In April 2011, Troy, MI adopted a new zoning ordinance, its first new full ordinance since the 1960s. Carlisle/Wortman Associates was retained to partner with the City to develop a progressive new approach to local land use regulation designed to build on Troy’s assets and empower areas of opportunity to transform in line with the City’s 2008 Master Plan, an innovative document also developed by Carlisle/Wortman Associates.
Troy’s former zoning relied on strict land use separation to ensure compatible land use relationships. However, an unintended consequence of this approach was that the places people want to visit, live in, or work in are separated by great distances. In many areas, more compact, mixed-use development is therefore a desirable option. As a result, the City has placed a greater emphasis on regulating urban form over land use in many cases. This shift in focus is what makes this ordinance revolutionary for a large, affluent post-war suburb such as Troy. Form-based codes, like those adopted for Big Beaver Road, Maple Road, and the Troy Neighborhood Nodes, will help create a more predictable physical outcome from development to ensure that new projects contribute in a meaningful, complementary, and lasting way.
Troy’s Form-based code regulations are based on two main factors: site context and building form. Site context is derived from existing and desired characteristics of the area where these regulations are applied. Areas are distinguished from one another by their size and configuration, street patterns, location, and intensity of use. Site context requires a customized approach to each project. Building form addresses the manner in which buildings and structures relate to their lots, to other buildings, and to the street. Building form standards control height, placement, building configuration, parking location, and other design factors. Use regulations in these districts are more open than in conventional districts, permitting a wide variety of uses by right. Troy’s form-based regulations will:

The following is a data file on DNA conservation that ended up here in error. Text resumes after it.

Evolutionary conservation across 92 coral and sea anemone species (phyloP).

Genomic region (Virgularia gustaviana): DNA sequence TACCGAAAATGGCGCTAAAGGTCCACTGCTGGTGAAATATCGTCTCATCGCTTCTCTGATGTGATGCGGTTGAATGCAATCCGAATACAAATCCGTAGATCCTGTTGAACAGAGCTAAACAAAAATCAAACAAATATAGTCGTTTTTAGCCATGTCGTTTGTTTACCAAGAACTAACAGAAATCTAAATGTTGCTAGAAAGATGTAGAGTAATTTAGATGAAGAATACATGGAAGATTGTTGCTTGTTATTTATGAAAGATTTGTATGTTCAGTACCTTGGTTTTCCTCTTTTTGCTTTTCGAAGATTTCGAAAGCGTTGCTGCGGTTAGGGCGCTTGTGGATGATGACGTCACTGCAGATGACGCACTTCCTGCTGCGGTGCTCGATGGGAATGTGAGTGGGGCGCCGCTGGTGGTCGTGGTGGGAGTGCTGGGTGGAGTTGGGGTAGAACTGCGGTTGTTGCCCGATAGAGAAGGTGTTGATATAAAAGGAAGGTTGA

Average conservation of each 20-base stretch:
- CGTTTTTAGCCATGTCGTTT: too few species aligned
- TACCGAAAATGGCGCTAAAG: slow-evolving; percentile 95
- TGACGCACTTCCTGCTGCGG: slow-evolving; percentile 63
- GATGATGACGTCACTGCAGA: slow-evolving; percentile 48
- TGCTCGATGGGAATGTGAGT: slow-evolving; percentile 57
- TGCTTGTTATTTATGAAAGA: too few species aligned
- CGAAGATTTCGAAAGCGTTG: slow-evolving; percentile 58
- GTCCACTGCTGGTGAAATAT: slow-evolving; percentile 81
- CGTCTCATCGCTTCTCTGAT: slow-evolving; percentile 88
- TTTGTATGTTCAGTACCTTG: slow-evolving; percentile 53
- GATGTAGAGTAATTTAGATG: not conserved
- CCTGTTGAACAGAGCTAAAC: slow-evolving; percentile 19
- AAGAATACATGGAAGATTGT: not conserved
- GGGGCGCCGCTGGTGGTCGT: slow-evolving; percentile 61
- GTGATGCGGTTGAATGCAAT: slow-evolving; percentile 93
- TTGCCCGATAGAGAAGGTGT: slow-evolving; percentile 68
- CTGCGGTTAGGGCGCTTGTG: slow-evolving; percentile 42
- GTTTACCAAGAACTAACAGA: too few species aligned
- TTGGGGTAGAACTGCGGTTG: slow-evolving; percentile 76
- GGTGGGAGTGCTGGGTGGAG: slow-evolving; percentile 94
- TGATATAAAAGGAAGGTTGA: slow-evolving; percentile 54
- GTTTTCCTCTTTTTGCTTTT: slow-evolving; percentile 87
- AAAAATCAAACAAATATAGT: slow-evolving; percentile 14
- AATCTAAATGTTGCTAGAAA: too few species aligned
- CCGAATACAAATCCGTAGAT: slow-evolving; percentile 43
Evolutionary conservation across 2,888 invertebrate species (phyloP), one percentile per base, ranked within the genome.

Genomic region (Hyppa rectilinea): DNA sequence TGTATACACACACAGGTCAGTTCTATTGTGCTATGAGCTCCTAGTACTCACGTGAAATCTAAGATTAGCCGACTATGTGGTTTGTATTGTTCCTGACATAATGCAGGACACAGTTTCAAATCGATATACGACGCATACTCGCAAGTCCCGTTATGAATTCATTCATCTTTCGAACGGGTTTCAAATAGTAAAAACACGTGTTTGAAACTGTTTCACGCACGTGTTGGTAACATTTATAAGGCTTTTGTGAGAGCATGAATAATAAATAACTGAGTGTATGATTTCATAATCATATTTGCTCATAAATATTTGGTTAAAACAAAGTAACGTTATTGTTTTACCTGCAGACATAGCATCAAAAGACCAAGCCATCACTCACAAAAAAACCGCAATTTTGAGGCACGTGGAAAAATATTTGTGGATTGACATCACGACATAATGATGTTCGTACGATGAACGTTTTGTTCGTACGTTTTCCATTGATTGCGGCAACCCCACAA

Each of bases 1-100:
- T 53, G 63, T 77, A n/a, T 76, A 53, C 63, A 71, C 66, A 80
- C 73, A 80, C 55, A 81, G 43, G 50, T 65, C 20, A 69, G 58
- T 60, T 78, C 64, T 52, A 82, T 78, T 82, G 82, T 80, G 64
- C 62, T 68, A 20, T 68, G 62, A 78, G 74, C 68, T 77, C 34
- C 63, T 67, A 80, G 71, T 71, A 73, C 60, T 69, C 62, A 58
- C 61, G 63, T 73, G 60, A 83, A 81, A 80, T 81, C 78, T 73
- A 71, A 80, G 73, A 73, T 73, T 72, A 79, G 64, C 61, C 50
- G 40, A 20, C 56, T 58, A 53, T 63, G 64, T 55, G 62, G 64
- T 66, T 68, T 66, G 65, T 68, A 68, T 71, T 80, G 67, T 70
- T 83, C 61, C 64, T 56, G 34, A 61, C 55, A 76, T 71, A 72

- Ensure that development is of human scale, primarily pedestrian-oriented and designed to create attractive streetscapes and pedestrian spaces.
- Promote infill development and redevelopment to expand the employment and economic base.
- Promote mixed-use development horizontally and vertically.
- Ensure reasonable transition between higher intensity development and adjacent neighborhoods.
- Improve mobility options and reduce the need for on-site parking by encouraging alternative transportation.